The apocalypse ain’t so bad
Even on the highest possible difficulty, ZOMBI doesn’t prove to be challenging enough for a survival horror experience. Melee is overpowered as it can stun-lock any individual enemy due to lack of any Stamina or fatigue system – enemies can be kited around and are generally slow so picking them off is quite easy. Ammunition later in the game becomes way too plentiful, same for medkits and explosive throwables, making even the biggest zombie packs just an annoyance. The fact the Scanner can highlight all items in any location and has unlimited usage makes looting a cake walk.

Gameplay Analysis

Is performed on foot, through the devastated streets of London, underground bunkers, sewers and metro stations. The main activity at all times will be looking for new supplies such as ammo, medical items (which include food) and throwable gadgets. Containers and even corpses can be scanned with a specialized tool that will reveal if they contain something worth looting.

Many doors and paths will be barred initially, as the Survivor will acquire tools like lockpicks later on to open more paths. Enemies respawn though not quickly at all, so clearing an area to loot in peace is worth spending time for – each major zone of London also has a CCTV box that can be hacked to reveal the whole map of the area, only marginally useful since it can’t be zoomed out.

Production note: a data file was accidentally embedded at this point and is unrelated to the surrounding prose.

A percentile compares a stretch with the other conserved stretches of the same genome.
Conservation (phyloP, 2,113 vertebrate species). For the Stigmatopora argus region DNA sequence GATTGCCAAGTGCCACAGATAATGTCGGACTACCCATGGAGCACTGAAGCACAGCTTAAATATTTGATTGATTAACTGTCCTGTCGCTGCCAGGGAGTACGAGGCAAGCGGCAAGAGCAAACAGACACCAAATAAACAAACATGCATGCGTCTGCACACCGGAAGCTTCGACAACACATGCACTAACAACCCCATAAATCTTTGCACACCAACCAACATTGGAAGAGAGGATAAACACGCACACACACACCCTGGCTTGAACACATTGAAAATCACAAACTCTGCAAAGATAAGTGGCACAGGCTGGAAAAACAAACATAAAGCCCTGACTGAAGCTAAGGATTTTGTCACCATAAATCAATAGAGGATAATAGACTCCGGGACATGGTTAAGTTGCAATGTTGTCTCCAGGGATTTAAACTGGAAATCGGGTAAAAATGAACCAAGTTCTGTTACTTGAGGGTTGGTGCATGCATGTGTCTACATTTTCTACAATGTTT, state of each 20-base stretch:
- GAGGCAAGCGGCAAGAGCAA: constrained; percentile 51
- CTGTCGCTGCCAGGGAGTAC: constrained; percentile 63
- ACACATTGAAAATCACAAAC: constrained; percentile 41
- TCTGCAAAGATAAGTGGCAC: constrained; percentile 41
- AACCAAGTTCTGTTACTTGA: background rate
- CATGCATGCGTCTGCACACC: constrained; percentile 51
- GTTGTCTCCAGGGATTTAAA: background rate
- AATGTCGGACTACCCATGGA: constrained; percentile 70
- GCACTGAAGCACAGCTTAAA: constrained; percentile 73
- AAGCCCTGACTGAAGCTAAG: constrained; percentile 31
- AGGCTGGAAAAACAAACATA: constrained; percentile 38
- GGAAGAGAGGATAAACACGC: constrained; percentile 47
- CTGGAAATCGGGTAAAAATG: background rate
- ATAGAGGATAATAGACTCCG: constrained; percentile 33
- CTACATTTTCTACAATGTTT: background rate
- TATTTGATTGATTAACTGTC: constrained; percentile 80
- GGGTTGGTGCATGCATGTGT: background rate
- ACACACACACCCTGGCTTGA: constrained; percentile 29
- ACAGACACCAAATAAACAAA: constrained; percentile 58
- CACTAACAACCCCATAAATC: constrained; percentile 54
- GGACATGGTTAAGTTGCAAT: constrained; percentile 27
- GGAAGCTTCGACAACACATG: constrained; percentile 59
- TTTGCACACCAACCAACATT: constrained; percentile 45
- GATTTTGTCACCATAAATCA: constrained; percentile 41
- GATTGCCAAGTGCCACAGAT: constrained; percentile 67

Plays out with either melee or ranged weapons, with the former being the main choice until very late since ammo is not plentiful at all. It really feels like combat balance is broken in the PC version, as melee is terribly overpowered, fast and without limitations of fatigue to be seen: any 1v1 fight is basically an auto-win. Still, enemies do hurt quite a lot, and 3-4 good blows will put the Survivor out of business for good. Explosives like mines or exploding zombies can instantly kill the player if they happen to go boom too close.

Character Management
Consists in organizing one’s inventory and stash back at the Safe House. The system is straightforward, with each item occupying one slot regardless of actual size – which is old-school but unrealistic. The fact some items just cannot be removed from the backpack such as the basic pistol or melee weapons (even when one acquires a better version of both) is quite stupid. Items can be assigned to quick keys (1 to 4) but have to be reassigned each time one is spent (like grenades) which is another annoyance to add to the pile. Overall fiddly, annoying and clunky.

Technical Corner

Specs: RTX 2080Ti, Ryzen 3900X, 32GB RAM, SSD

Critical Issues
– May crash on start for some players. To fix set Uplay to “Offline start” mode.

– VRAM Usage: 3.7 – 4.0 GB [Average]
– GPU Utilization: 45% [Average]
– RAM Usage: 1.9 GB [Low]
– CPU Usage: < 10% [Low]
– Settings: Maxed, 1440p 60Hz
– Optimization Rating: Good

Bugs & Issues
– Mandatory usage of Uplay client.
– Can’t disable distortion effects such as Blur, Aberration etc. Mods can fix this.


It took me a little over 8 hours to complete ZOMBI, taking time to explore each area carefully and clear the very few side activities. There is no replay value to speak of – for the current price of 20€ and overall decent quality, I’d suggest to wait for a sale before buying.